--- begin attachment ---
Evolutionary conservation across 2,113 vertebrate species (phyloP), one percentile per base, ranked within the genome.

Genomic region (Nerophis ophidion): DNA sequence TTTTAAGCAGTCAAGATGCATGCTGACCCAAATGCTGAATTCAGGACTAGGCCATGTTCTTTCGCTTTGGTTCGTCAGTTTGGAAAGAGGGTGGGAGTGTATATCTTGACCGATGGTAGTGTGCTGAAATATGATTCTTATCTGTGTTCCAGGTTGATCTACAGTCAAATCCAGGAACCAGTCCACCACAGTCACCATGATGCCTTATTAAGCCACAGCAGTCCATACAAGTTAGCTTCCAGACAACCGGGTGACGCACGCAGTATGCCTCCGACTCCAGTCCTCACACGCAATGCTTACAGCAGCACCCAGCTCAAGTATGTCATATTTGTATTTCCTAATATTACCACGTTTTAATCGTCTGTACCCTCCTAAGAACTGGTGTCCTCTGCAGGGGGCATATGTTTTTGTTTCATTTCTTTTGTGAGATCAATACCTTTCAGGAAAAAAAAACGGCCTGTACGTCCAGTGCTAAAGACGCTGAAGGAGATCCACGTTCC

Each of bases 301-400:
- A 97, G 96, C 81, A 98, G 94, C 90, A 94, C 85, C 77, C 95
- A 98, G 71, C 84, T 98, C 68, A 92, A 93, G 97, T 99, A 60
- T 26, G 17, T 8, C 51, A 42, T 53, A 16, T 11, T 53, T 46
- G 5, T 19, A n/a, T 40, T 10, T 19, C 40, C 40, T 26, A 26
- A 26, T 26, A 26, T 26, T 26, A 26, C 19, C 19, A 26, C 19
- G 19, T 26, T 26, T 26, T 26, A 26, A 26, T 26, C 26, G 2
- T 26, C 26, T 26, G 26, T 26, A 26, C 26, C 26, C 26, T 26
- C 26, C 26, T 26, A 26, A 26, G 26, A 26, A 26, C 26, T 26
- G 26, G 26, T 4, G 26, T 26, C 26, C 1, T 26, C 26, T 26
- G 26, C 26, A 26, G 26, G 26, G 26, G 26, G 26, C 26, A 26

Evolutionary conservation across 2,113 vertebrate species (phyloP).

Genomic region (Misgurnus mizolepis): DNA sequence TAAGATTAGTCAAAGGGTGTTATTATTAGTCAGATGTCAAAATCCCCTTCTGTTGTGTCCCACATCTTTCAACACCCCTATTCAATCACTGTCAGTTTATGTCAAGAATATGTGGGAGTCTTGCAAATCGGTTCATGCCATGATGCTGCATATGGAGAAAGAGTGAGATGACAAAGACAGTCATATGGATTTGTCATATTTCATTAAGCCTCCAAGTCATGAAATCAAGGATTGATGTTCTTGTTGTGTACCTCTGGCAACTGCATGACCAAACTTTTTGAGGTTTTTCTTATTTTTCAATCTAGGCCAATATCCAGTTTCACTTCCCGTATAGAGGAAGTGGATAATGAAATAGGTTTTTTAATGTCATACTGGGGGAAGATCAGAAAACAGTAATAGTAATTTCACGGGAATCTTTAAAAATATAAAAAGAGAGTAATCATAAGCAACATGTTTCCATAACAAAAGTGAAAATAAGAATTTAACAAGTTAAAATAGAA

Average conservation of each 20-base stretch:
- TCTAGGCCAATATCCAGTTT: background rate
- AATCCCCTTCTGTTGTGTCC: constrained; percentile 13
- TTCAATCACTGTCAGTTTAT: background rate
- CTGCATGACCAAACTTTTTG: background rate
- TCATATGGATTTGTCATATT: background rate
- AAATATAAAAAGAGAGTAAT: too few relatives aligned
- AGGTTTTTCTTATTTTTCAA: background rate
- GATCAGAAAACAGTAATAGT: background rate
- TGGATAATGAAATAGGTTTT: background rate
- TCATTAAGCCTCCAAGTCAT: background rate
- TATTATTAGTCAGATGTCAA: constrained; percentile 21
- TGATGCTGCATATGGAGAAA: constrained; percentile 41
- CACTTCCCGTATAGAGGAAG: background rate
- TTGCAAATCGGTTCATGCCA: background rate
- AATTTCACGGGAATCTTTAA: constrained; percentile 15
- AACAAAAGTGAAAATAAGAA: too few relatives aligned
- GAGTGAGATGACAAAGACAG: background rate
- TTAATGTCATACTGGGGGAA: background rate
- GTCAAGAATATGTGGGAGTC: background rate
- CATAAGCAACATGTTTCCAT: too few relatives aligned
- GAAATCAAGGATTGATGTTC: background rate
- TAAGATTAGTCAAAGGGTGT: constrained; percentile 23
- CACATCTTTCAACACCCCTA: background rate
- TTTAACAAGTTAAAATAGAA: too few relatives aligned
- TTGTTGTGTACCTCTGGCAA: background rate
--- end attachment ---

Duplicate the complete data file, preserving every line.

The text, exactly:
Evolutionary conservation across 2,113 vertebrate species (phyloP), one percentile per base, ranked within the genome.

Genomic region (Nerophis ophidion): DNA sequence TTTTAAGCAGTCAAGATGCATGCTGACCCAAATGCTGAATTCAGGACTAGGCCATGTTCTTTCGCTTTGGTTCGTCAGTTTGGAAAGAGGGTGGGAGTGTATATCTTGACCGATGGTAGTGTGCTGAAATATGATTCTTATCTGTGTTCCAGGTTGATCTACAGTCAAATCCAGGAACCAGTCCACCACAGTCACCATGATGCCTTATTAAGCCACAGCAGTCCATACAAGTTAGCTTCCAGACAACCGGGTGACGCACGCAGTATGCCTCCGACTCCAGTCCTCACACGCAATGCTTACAGCAGCACCCAGCTCAAGTATGTCATATTTGTATTTCCTAATATTACCACGTTTTAATCGTCTGTACCCTCCTAAGAACTGGTGTCCTCTGCAGGGGGCATATGTTTTTGTTTCATTTCTTTTGTGAGATCAATACCTTTCAGGAAAAAAAAACGGCCTGTACGTCCAGTGCTAAAGACGCTGAAGGAGATCCACGTTCC

Each of bases 301-400:
- A 97, G 96, C 81, A 98, G 94, C 90, A 94, C 85, C 77, C 95
- A 98, G 71, C 84, T 98, C 68, A 92, A 93, G 97, T 99, A 60
- T 26, G 17, T 8, C 51, A 42, T 53, A 16, T 11, T 53, T 46
- G 5, T 19, A n/a, T 40, T 10, T 19, C 40, C 40, T 26, A 26
- A 26, T 26, A 26, T 26, T 26, A 26, C 19, C 19, A 26, C 19
- G 19, T 26, T 26, T 26, T 26, A 26, A 26, T 26, C 26, G 2
- T 26, C 26, T 26, G 26, T 26, A 26, C 26, C 26, C 26, T 26
- C 26, C 26, T 26, A 26, A 26, G 26, A 26, A 26, C 26, T 26
- G 26, G 26, T 4, G 26, T 26, C 26, C 1, T 26, C 26, T 26
- G 26, C 26, A 26, G 26, G 26, G 26, G 26, G 26, C 26, A 26

Evolutionary conservation across 2,113 vertebrate species (phyloP).

Genomic region (Misgurnus mizolepis): DNA sequence TAAGATTAGTCAAAGGGTGTTATTATTAGTCAGATGTCAAAATCCCCTTCTGTTGTGTCCCACATCTTTCAACACCCCTATTCAATCACTGTCAGTTTATGTCAAGAATATGTGGGAGTCTTGCAAATCGGTTCATGCCATGATGCTGCATATGGAGAAAGAGTGAGATGACAAAGACAGTCATATGGATTTGTCATATTTCATTAAGCCTCCAAGTCATGAAATCAAGGATTGATGTTCTTGTTGTGTACCTCTGGCAACTGCATGACCAAACTTTTTGAGGTTTTTCTTATTTTTCAATCTAGGCCAATATCCAGTTTCACTTCCCGTATAGAGGAAGTGGATAATGAAATAGGTTTTTTAATGTCATACTGGGGGAAGATCAGAAAACAGTAATAGTAATTTCACGGGAATCTTTAAAAATATAAAAAGAGAGTAATCATAAGCAACATGTTTCCATAACAAAAGTGAAAATAAGAATTTAACAAGTTAAAATAGAA

Average conservation of each 20-base stretch:
- TCTAGGCCAATATCCAGTTT: background rate
- AATCCCCTTCTGTTGTGTCC: constrained; percentile 13
- TTCAATCACTGTCAGTTTAT: background rate
- CTGCATGACCAAACTTTTTG: background rate
- TCATATGGATTTGTCATATT: background rate
- AAATATAAAAAGAGAGTAAT: too few relatives aligned
- AGGTTTTTCTTATTTTTCAA: background rate
- GATCAGAAAACAGTAATAGT: background rate
- TGGATAATGAAATAGGTTTT: background rate
- TCATTAAGCCTCCAAGTCAT: background rate
- TATTATTAGTCAGATGTCAA: constrained; percentile 21
- TGATGCTGCATATGGAGAAA: constrained; percentile 41
- CACTTCCCGTATAGAGGAAG: background rate
- TTGCAAATCGGTTCATGCCA: background rate
- AATTTCACGGGAATCTTTAA: constrained; percentile 15
- AACAAAAGTGAAAATAAGAA: too few relatives aligned
- GAGTGAGATGACAAAGACAG: background rate
- TTAATGTCATACTGGGGGAA: background rate
- GTCAAGAATATGTGGGAGTC: background rate
- CATAAGCAACATGTTTCCAT: too few relatives aligned
- GAAATCAAGGATTGATGTTC: background rate
- TAAGATTAGTCAAAGGGTGT: constrained; percentile 23
- CACATCTTTCAACACCCCTA: background rate
- TTTAACAAGTTAAAATAGAA: too few relatives aligned
- TTGTTGTGTACCTCTGGCAA: background rate